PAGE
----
a literary journal published by the Black Earth Institute dedicated to re-forging the links between art and spirit, earth and society
“To expect too much is to have a sentimental view of life and this is a softness that ends in bitterness.” ~Flannery O’Conner
Dear United Way,
How perfect we seemed for each other
during those heady 1970s—
me, with a new degree in saving the world—
and you, who championed the inner city—
challenging old patterns of noblesse oblige.
Heading east to your corporate office,
I became your national consultant.
When Little Rock invited us to audit its operations,
I listened to edgy assertions—
volunteer leaders must mirror
Confidently I wrote this into my report.
Swiftly a corporate VP took it out.
I should have made more noise. Instead
I stayed with you, trusting
a foundation’s mega dollars
to make us more inclusive.
Remember when Roger Jourdain,
that powerful Red Lake chief,
came down to Bimidji, had breakfast with us?
Remember his simple case for change—
that Indian and White should work together?
Remember the area’s business folk declining
our venture grant funds, fearing control
by “Indian money?”
Why did I stay with you?
Maybe hope can’t help itself.
Wilma Mankiller and her tribal council
committed to build an agent of change—
Cherokee Way in northeast Oklahoma.
I’m not sure why it didn’t last
except we Indian folk—given our histories–don’t like
being told how to allocate money.
Near the end of my years with you—
in Green Bay and Mashantucket,
tribal customers were treated
like pesky children. Oneida
turned its back on us. The Pequots
cut by half its casino gratuities.
After a quarter century,
my Cadillac charity—
it’s time to leave, time to return
to that country I spent a lifetime
showing to you.
Plague of Horned Serpents
1st published in Cream City Review
At Rock Port, Missouri, where rampaging
spring floods gutted Interstate 29,
we are blockaded—forced
into a circuitous detour of corn-fenced roads.
We arrive hours late in Council Bluffs,
discover the river we dodged most of the day
roiled, raced and scraped against the back doors
of our hotel and its sister casino—
a wall of concrete and protruding pumps—
unsettling our sense of protection against a super flood.
In the morning, we head west into Nebraska
take state highway 75 north. Our car crawls
at thirty-five miles an hour in a seventy-mile zone
from Ft. Calhoun through Tekamah,
through the Omaha and Winnebago reservations,
never far from the grasp of raging waters
or rotting raccoon corpses flattened down or bloated.
Miraculously the Mormon Bridge to Sioux City
is intact, but not the western lanes of Interstate 29,
its mutilated concrete remains
protruding out of dump-truck trains
heading south to some colossal graveyard.
At Elk Point, South Dakota, we part company
with the thrashing river—only to catch it again
at dusk in Gettysburg, South Dakota.
Our hotel sits on bluffs overlooking
an artificially widened—and calmer
Missouri River—fishing boat lights
dotting the basin. Walleye must be biting.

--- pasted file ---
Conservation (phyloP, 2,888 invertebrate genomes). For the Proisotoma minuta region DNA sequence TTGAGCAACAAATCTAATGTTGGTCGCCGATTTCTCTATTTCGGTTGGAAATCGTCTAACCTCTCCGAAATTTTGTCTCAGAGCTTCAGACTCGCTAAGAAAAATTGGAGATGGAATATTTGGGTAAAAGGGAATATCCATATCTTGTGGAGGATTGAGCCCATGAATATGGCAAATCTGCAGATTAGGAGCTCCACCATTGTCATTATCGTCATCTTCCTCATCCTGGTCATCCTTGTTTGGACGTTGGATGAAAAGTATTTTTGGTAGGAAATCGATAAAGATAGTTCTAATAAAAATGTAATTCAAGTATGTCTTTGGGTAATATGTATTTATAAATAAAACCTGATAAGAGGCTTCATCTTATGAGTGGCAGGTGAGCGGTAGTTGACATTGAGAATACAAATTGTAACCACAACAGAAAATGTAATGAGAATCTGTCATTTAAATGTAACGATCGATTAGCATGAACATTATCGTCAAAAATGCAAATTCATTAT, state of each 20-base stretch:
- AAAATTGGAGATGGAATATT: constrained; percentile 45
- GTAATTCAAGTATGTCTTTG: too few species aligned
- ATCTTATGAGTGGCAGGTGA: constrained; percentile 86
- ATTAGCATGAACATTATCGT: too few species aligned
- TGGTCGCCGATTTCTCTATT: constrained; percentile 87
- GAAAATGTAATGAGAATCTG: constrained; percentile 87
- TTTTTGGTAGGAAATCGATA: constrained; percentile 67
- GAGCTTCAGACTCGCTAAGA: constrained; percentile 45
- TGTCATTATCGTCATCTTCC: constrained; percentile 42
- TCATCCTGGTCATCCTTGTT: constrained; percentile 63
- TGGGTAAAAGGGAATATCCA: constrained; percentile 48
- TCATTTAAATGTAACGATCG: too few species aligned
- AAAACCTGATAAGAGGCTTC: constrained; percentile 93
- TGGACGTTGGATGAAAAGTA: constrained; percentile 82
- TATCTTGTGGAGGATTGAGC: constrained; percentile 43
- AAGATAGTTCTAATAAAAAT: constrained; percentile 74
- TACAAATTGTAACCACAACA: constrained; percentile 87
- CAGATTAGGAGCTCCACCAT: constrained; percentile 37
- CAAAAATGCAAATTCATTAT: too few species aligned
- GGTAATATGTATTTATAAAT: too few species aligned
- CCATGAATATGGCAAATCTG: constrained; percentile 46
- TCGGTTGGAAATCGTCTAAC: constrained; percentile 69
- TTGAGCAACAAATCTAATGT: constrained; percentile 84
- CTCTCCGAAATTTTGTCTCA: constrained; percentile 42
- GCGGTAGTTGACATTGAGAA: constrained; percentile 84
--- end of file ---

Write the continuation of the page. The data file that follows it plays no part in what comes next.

Our relatives who live across the way
on the Cheyenne River Sioux Reservation
say the river has risen five feet
and thousands of homes are gone—drowned
with little warning of the deluge—
destruction that brings to mind stories
of old Mi’kmaq monsters called Ji-bich’gam—
Horned Serpent Persons.
There is snowmelt yet to come,
a torrent that will seek
its ancient ox-bow channels,
watersheds and tributaries—
a torrent blocked
by concrete walls,
dams and levees—
caged inside of reservoirs—
harnessed or unleashed
by public servant people,
horned serpent persons.
Out of Africa
After years of solitary birthing,
never knowing what night would bring—
bomb explosions, break-in’s or random jailings;
after surviving torture,
13 months of solitary confinement
calculated to break a human spirit;
after an 8-year banishment
from her Soweto home and friends,
many who disappeared;
after 27 years of keeping the father’s name alive
with strident challenges that he be freed—
a broken, bloodied government let him go;
after apartheid was dealt a final blow
when a new South Africa was finally born—
something went terribly wrong with the mother.
Turning her back on non-violence,
she stood accused, implicated, acquitted
of savagery against her enemies.
Casting her away, the father and his counselors
tried in vain to keep the mother from any care of her new nation.
Why—after the Nuremberg Trials and Vietnam—
why, why couldn’t that husband, all his smart friends,
—why couldn’t anyone have guessed
demons of loneliness vied for the soul of Winnie Mandela?
Why couldn’t Madiba eschew his chieftain’s mantle
to care for his wife, mother of his nation?
Now, two decades after its bloody birth—
South Africa and its mother
remain in mourning for Madiba,
passed to another universe.
May the Knot of Mpatapo bind these patriots
in reconciliation to each other and our world,
hungry for stories of epic love,
ordinary forgiveness after war.
Alice Azure’s recent work has appeared in you are here: the journal of creative geography; Against the Current; Unraveling the Spreading Cloth of Time: Indigenous Thoughts Concerning the Universe; and Studies in American Indian Literatures. The author of three books, her most recent, Games of Transformation, released in 2011 by Albatross Press in Chicago, was selected as poetry book of the year by Wordcraft Circle of Native Writers & Storytellers.
A Mi’kmaq Métis, her roots are in the Kespu’kwitk District (Yarmouth) of Nova Scotia. The St. Louis Poetry Center has published her prize-winning poems in its annual chapbooks of 2007, 2008 and 2012. She maintains a website at www.aliceazure.com. Along with many other Mi’kmaw artists, humanists, educators, poets and writers, her work has been archived at the website Tepi’ketuek, http://mikmawarchives.ca/